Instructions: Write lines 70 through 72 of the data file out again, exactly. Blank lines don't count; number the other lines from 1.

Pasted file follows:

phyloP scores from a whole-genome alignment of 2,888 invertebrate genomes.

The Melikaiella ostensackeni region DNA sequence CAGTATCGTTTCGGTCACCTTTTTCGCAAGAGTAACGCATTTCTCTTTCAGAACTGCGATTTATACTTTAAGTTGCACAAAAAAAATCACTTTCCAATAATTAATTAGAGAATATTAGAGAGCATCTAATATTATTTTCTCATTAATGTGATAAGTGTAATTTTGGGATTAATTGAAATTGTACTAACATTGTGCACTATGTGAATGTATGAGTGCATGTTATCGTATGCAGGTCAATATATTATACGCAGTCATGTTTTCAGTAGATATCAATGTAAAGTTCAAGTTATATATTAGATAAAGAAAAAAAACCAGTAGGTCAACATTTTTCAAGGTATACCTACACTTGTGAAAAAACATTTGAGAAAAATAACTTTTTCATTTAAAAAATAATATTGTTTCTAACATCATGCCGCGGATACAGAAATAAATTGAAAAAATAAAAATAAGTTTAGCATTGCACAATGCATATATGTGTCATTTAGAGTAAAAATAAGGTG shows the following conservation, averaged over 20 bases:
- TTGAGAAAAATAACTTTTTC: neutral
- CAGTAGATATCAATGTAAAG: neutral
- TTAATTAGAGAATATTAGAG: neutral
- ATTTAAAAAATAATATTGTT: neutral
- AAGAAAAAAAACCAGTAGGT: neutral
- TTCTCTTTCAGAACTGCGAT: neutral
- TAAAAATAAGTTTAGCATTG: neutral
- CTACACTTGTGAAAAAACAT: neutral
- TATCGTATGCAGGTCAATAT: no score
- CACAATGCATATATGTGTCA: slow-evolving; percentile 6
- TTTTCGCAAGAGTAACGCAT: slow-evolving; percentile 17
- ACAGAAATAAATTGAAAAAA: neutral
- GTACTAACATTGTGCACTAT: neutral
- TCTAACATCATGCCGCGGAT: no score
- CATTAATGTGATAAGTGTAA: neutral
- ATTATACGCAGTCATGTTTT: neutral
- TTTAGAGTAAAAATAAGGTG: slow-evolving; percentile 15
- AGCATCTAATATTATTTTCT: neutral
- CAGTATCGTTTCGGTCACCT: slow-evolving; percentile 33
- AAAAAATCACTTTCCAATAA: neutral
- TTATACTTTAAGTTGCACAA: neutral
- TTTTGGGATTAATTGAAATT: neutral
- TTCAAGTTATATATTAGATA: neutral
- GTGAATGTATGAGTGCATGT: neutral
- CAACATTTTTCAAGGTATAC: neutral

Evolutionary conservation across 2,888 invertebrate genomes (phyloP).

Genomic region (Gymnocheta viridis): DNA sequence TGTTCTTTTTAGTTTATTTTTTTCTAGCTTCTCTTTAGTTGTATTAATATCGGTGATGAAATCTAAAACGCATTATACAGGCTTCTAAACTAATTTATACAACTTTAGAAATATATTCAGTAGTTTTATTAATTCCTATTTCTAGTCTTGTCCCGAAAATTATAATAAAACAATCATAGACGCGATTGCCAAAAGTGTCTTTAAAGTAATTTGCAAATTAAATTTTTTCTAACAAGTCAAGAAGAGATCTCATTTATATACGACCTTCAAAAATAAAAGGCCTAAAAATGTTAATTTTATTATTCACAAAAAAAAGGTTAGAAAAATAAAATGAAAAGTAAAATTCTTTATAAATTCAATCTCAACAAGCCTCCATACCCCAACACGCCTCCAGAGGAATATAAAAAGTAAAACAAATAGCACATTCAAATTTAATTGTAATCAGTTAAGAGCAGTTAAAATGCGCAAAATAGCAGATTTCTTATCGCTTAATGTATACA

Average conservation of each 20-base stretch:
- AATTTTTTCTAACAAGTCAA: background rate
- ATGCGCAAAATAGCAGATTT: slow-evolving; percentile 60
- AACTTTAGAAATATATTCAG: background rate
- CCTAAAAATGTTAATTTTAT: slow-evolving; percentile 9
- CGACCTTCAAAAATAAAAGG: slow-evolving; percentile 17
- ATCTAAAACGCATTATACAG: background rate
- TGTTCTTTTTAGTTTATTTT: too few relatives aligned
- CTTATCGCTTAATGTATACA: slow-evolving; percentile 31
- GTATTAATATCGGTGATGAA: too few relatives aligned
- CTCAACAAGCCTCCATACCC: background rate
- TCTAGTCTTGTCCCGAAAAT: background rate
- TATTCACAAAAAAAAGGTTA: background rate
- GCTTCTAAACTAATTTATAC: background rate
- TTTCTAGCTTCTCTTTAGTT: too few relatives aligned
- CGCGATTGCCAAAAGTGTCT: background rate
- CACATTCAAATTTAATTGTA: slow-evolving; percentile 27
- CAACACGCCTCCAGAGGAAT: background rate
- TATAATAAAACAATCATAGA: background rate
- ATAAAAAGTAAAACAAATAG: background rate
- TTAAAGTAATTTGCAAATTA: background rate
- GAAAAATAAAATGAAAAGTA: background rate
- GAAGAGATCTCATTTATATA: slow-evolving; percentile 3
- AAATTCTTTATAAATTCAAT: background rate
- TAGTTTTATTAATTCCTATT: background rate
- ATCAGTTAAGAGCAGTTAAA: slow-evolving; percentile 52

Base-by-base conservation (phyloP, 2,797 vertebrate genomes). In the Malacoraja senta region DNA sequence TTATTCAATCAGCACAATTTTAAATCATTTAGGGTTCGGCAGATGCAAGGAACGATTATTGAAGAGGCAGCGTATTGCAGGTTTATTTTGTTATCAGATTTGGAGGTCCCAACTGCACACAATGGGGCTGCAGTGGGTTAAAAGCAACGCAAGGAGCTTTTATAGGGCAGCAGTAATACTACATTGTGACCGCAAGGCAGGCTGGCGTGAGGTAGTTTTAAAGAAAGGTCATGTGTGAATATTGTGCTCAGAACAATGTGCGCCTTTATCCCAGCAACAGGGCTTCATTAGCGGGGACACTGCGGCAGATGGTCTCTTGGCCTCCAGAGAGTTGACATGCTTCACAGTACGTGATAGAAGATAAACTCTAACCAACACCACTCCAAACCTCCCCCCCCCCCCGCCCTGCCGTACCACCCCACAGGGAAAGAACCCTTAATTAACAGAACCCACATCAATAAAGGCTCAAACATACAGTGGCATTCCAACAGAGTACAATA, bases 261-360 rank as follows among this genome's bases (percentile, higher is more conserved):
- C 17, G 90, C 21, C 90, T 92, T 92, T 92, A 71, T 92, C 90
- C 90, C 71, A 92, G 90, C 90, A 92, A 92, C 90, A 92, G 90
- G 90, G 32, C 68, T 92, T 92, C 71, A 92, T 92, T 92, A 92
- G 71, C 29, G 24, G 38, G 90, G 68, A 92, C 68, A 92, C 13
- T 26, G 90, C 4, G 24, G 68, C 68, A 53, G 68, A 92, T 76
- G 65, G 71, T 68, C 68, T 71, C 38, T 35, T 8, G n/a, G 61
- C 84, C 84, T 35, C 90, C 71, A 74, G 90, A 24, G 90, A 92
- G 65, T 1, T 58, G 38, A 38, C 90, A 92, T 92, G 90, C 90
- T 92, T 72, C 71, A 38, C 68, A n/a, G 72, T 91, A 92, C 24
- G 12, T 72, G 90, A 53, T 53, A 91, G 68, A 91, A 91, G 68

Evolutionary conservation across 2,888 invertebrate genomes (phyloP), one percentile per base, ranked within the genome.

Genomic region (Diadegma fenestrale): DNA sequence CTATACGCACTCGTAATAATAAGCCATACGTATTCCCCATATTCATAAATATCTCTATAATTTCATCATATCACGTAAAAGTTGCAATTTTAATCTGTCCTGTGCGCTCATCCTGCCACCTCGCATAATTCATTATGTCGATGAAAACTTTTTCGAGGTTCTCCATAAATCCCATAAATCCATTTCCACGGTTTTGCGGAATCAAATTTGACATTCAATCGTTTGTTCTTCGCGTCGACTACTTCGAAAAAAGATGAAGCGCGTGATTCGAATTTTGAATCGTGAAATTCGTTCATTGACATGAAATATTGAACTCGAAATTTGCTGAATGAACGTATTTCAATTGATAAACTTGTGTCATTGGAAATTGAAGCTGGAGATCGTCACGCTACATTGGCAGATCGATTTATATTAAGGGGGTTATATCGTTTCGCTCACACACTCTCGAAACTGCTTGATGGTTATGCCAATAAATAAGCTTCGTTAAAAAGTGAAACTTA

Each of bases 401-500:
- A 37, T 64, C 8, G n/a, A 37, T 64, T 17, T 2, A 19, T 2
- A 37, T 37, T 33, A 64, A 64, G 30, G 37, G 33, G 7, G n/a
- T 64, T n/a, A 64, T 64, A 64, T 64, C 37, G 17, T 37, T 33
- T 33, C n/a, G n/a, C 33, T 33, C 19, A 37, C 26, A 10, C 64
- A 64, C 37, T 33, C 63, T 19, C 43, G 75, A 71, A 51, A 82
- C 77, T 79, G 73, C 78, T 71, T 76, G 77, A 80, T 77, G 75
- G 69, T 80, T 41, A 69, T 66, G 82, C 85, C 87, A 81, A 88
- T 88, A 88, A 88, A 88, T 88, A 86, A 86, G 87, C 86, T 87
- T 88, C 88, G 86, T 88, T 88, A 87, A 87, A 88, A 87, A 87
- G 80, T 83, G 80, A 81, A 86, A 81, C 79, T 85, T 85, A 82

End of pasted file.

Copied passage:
- A 37, T 64, C 8, G n/a, A 37, T 64, T 17, T 2, A 19, T 2
- A 37, T 37, T 33, A 64, A 64, G 30, G 37, G 33, G 7, G n/a
- T 64, T n/a, A 64, T 64, A 64, T 64, C 37, G 17, T 37, T 33